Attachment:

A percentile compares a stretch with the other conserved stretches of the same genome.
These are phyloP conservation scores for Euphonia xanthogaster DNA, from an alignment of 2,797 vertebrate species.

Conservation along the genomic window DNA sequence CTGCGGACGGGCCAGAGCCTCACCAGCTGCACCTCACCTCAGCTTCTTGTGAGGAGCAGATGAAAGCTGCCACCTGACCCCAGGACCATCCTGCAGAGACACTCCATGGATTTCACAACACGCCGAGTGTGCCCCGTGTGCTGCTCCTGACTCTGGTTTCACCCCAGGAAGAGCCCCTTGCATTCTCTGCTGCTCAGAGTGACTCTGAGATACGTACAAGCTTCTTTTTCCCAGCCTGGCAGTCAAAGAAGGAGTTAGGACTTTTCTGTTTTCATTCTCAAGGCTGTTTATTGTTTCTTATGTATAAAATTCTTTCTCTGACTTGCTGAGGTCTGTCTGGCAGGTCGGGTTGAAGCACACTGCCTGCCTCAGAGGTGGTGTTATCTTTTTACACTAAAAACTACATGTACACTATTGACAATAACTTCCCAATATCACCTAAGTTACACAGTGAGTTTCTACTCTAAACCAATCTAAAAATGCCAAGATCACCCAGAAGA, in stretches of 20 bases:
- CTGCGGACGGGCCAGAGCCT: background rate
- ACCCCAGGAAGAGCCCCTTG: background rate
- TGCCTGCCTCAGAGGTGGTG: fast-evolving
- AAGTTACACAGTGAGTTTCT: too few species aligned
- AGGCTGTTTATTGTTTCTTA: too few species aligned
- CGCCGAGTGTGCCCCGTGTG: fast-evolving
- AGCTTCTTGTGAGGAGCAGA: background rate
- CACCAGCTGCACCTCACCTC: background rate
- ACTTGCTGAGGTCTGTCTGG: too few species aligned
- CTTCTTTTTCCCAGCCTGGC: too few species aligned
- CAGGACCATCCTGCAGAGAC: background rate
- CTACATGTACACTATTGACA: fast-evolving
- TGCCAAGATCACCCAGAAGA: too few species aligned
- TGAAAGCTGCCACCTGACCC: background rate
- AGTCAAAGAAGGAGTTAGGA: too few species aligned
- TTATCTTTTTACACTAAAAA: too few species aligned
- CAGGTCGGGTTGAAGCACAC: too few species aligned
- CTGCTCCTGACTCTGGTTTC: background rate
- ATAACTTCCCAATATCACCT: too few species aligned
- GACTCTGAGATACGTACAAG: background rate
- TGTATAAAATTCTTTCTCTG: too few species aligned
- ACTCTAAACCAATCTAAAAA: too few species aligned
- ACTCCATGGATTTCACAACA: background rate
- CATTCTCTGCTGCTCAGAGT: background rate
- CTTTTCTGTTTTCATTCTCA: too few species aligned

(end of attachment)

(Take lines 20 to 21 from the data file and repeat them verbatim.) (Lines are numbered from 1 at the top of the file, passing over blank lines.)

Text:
- CAGGTCGGGTTGAAGCACAC: too few species aligned
- CTGCTCCTGACTCTGGTTTC: background rate